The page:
Ming Novel

Describe the profound change of Chinese intellectuals’ attitudes towards and topical discourses about and in Confucianism, from Ming to Qing and the New Cultural Movement during the Republic of China. How did these things change? Why changed? How is the change related to the social and cultural transformation of each society?

2. Compare The Story of the Stone (Dream in the Red Chamber) to one of three Ming novels that we have read in class, and analyze the similarity and difference in terms of theme, character, plot construction, setting, etc., and examine the development of novel form in the Qing culture. How is the literary development associated with the context of the changing Qing society?

3. From Ming Christianity to the Western invasion and Taiping Heavenly Kingdom, to the Reform movement and the New Cultural Movement, the Chinese conception of and attitude towards the West or European civilization had significantly changed, and thereby rebuilt its own worldview and self-identity in relation to the Other, i.e. the West. Describe the complex Chinese understandings of the West in the modern history and how they had changed over time, and thereby how they had led to China’s new understanding of itself in the world.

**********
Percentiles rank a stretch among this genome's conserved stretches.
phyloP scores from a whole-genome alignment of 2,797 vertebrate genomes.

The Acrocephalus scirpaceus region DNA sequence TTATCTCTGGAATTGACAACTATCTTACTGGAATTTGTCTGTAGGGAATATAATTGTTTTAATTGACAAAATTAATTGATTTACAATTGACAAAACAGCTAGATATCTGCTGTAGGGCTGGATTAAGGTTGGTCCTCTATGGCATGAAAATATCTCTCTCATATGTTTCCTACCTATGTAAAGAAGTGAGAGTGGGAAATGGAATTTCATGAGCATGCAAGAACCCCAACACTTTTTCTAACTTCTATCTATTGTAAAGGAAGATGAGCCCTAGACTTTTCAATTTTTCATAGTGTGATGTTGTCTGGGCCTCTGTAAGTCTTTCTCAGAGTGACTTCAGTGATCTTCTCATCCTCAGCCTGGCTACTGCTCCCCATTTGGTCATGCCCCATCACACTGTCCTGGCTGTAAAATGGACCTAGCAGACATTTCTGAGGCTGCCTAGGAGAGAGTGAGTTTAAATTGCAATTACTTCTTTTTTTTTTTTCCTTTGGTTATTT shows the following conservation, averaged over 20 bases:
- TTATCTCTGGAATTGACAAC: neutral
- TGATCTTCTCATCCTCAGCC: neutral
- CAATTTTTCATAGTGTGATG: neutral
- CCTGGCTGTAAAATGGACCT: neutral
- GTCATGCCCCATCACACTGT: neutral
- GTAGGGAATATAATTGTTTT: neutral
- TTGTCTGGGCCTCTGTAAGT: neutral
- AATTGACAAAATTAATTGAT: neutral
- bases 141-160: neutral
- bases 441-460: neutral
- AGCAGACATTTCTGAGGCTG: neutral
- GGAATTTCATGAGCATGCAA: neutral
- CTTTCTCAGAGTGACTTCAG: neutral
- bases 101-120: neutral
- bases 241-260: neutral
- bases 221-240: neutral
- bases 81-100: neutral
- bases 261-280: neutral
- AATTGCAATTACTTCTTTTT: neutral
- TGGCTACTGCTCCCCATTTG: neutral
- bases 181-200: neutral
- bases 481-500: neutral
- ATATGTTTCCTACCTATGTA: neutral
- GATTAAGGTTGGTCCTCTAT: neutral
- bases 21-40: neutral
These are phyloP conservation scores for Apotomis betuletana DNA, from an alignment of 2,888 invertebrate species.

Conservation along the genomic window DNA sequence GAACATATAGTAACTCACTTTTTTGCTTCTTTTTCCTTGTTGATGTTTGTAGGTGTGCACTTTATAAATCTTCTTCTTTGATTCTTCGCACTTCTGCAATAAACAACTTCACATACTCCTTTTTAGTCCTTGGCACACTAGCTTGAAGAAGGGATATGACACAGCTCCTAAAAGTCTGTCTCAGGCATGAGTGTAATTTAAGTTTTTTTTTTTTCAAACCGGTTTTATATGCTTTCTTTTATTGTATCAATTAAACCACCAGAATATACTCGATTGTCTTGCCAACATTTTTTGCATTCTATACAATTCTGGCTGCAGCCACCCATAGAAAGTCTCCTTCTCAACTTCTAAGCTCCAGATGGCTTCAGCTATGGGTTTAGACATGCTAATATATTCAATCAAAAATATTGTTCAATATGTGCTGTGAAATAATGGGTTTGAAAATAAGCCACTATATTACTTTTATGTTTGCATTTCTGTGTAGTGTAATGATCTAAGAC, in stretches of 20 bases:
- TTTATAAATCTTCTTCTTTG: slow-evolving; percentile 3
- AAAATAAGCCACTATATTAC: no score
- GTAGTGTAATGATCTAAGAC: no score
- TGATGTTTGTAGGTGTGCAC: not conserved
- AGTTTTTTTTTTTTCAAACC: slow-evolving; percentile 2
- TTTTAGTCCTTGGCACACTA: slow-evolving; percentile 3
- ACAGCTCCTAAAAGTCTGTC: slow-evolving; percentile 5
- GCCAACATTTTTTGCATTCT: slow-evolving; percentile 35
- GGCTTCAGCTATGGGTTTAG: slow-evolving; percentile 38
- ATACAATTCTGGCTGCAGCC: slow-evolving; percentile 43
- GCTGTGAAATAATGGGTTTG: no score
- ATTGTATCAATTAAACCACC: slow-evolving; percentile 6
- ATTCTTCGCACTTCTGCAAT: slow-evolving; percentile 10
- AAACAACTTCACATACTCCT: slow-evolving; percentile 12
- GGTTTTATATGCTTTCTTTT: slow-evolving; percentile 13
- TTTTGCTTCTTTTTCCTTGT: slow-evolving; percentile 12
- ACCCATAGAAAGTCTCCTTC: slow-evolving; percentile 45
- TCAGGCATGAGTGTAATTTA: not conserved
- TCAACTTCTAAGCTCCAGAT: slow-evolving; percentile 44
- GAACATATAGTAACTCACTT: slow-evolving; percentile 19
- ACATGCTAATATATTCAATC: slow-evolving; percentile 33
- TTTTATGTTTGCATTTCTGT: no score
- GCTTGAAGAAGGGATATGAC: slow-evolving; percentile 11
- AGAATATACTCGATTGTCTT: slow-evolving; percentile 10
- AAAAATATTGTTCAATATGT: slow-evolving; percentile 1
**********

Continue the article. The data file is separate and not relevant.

4. Choose one Ming novel, i.e. Romance or Water Margin, and one of the contemporary films, To Live or Summer Palace, and compare how they deals with the issue that one’s personal life is necessarily involved in political reality or political changes in the society. In what sense are their ways of dealing with this issue similar and different?




Sample Solution